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Media depictions of “mental illness”
The media are the primary source of information on mental health issues for the generalpublic (Anderson, 2003; Hannigan, 1999). There are not, however, many empirical studies inwhich representations of “mental illness” in the media are systematically explored. Researchis mostly theoretical and interested in the impact of negative depictions rather than in howthese depictions are textually constituted (Hallam, 2002; Thornton and Wahl, 1996).
It has been argued that the media generally portray “mental illness” in negative termsby conflating it with criminality, violence, and dangerous situations (Sieff, 2003), a ten-dency that persists despite the fact that only a small percentage of people with mentalhealth problems engage in deviant practices (Pilgrim and Rogers, 2003; Taylor, 1997).Moreover, people with mental health problems are usually depicted as overwhelmed bytheir disorder and as incapable of independence, a depiction which perpetuates prejudicetowards them (Sieff, 2003).Much research is concerned with the extent to which the media contribute to the for-mation of discriminatory opinions about people with mental health problems (Hannigan,1999; Thornton and Wahl, 1996). It has been argued that negative media depictions mayencourage intolerance and restrictive public policy on mental health issues (Hallam,2002), with the effect of decreasing the quality of life of people with mental health prob-lems (Byrne, 1997, 1999; Crisp
., 2000; MIND, 2005) and discouraging them fromseeking help due to fear of being labeled (Corrigan, 2004; Haghighat, 2001). People withpsychiatric diagnoses may internalize the stigma of dangerousness because of the wide-spread prejudiced media depictions (Pilgrim and Rogers, 1999), which leads to isolationand has a negative impact on their self-image (Hocking, 2003).The acknowledgement of the adverse effects of negative media portrayal for peoplewith mental health problems has led to arguments for and the implementation of anti-stigma campaigns, designed to improve newspaper portrayal of “mental illness” in differ-ent countries (Stuart, 2003; Vaughan and Hansen, 2004). Apart from portraying anegative image of “mental illness,” the print media also tend to overly rely onpsychiatrists, who usually subscribe to the medical model. This, it has been argued,prevents the voice of people with mental health problems from being publicly heard andcontributes to their dis-tress. Therefore, participation of people with mental healthproblems in the media is con-sidered to be of critical importance for successful anti-stigma campaigns (Hare-Mustin and Marecek, 1997; MIND, 2005).The few instances of positive media depictions of “mental illness” tend to appearonly when human rights and effectiveness of various psychotherapeutic treatments aredis-cussed (Anderson, 2003), and even then people with mental health problems areportrayed as different and incapable of independence (Sieff, 2003).The principles of media production should be taken into account when analyzingmedia material (Nairn, Coverdale and Claasen, 2001) in order to understand the strategiesthrough which an event is modified to become a newsworthy story (Braham, 1982; Nairn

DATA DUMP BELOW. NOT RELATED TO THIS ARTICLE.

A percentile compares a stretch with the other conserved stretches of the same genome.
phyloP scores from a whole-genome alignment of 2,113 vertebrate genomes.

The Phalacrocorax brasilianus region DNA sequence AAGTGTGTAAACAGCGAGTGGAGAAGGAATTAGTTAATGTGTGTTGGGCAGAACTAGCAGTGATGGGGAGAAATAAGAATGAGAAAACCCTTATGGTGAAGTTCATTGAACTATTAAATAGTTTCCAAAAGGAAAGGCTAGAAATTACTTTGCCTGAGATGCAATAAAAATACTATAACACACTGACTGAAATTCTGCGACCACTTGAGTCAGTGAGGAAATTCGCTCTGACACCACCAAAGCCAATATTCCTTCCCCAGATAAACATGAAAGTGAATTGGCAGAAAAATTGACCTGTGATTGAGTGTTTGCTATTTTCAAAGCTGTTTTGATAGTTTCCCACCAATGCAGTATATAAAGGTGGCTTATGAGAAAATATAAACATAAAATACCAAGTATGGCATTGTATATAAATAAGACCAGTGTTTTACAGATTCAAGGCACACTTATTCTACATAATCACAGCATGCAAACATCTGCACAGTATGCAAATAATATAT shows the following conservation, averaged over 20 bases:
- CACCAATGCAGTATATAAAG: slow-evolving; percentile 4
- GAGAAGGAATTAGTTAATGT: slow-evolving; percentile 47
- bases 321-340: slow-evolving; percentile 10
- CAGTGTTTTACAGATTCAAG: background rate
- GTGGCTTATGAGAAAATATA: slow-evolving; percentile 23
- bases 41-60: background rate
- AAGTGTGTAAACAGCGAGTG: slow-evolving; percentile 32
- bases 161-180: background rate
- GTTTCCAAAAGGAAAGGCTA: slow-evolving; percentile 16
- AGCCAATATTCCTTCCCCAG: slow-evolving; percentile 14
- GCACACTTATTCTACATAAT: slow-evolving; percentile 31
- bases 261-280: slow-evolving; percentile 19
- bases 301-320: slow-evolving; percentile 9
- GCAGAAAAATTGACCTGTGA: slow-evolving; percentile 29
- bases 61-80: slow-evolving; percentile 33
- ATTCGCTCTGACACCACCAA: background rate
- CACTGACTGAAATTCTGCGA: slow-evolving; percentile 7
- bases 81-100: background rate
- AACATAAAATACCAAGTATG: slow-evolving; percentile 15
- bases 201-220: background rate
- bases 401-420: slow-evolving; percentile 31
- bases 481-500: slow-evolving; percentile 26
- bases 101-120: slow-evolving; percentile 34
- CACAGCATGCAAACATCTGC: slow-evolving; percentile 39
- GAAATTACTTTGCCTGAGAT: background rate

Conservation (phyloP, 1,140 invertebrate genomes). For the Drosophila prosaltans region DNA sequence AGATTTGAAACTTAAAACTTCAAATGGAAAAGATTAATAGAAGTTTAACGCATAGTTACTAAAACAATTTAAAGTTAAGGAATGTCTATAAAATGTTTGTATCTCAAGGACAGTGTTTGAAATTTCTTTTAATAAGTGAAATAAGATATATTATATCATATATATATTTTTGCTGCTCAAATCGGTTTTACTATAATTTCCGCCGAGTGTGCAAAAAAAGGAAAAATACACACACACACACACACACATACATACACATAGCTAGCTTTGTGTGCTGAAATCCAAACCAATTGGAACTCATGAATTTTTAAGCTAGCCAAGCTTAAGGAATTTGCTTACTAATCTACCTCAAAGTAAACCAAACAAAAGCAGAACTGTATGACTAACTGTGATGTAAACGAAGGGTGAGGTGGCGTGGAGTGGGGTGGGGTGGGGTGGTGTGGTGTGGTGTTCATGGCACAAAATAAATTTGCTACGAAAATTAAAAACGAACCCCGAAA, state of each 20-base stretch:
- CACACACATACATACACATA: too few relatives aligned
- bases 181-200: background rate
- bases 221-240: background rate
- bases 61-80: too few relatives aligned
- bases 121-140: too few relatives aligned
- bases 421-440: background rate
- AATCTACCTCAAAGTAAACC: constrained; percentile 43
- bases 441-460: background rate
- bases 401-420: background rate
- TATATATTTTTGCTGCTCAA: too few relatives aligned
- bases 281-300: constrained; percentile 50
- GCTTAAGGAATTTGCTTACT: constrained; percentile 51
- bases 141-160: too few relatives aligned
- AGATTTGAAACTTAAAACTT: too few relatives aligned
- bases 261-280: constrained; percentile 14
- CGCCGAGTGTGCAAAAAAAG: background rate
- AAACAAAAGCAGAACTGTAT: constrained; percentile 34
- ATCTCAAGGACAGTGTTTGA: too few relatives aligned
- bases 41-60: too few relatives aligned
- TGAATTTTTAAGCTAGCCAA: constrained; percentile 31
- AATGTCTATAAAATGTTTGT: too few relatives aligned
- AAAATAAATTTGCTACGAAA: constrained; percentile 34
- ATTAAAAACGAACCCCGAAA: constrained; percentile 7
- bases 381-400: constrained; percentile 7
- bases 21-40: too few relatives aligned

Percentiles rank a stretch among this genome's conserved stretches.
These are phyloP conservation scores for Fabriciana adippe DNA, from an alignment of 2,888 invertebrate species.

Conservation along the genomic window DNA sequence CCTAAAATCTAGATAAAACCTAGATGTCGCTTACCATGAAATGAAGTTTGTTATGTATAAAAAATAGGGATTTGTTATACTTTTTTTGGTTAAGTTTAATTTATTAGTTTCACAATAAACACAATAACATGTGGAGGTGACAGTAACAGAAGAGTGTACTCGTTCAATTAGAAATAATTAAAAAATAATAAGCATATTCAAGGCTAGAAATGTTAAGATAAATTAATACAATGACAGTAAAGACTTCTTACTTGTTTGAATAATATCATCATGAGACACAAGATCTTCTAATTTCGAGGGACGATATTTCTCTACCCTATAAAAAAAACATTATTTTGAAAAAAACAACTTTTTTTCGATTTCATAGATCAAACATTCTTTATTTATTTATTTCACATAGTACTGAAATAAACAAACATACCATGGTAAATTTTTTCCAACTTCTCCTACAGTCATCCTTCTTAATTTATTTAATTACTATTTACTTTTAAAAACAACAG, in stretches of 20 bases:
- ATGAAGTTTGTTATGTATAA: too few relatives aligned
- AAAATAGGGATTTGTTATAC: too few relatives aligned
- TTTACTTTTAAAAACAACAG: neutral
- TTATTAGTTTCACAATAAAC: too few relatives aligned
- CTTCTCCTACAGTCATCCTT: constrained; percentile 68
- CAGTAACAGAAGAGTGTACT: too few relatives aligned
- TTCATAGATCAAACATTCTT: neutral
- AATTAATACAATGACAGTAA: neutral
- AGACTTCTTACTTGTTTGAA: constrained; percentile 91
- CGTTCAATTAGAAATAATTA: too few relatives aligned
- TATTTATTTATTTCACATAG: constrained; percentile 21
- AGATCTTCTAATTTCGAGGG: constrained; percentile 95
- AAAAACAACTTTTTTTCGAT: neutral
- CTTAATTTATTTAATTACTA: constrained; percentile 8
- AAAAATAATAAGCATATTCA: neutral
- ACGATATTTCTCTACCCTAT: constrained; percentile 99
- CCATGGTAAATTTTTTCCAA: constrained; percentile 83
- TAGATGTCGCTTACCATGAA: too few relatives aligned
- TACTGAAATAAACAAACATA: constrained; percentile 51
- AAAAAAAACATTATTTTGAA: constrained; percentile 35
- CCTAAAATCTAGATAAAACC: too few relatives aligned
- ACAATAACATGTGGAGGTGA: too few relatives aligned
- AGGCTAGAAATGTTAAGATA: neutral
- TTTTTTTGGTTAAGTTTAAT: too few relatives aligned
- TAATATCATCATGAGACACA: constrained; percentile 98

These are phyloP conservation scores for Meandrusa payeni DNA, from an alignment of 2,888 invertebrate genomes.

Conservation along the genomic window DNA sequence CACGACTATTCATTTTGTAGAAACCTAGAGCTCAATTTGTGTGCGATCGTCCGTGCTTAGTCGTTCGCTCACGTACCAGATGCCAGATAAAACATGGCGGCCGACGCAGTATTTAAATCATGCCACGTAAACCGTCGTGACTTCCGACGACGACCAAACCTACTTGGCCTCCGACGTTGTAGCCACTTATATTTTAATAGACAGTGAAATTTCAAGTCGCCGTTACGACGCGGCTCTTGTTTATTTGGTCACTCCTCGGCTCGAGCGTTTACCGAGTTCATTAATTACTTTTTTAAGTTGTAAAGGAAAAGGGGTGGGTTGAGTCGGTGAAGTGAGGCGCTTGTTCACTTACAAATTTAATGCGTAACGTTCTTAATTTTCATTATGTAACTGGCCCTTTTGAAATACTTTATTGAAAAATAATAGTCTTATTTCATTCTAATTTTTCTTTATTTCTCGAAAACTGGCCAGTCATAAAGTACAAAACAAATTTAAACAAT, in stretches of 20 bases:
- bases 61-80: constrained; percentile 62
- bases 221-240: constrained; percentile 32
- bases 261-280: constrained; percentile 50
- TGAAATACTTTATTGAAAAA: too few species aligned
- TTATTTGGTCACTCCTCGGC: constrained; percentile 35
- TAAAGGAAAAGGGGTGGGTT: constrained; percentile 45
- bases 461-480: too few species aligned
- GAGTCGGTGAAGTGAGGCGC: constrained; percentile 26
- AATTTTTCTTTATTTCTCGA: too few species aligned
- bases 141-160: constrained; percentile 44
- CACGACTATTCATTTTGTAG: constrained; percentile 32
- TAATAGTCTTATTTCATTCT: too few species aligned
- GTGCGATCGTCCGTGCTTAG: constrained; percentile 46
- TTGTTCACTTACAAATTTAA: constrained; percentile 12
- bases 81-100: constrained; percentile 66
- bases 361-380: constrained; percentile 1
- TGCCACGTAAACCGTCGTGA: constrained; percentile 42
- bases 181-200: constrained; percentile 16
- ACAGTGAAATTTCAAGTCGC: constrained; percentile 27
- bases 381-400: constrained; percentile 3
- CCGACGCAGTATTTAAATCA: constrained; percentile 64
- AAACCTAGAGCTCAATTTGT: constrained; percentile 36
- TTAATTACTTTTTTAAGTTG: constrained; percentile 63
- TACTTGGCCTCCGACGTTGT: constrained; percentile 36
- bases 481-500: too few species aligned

., 2001). A well-known technique, especially relevant to the depiction of “mental ill-ness,” is that of framing. Framing refers to the process of repetitively organizing, present-ing, and interpreting information according to socially recognizable schemes. Framingeconomizes information processing (Sieff, 2003) and reassures the reader who might lack direct experience of “mental illness” and expect a readily comprehensible account(Braham, 1982).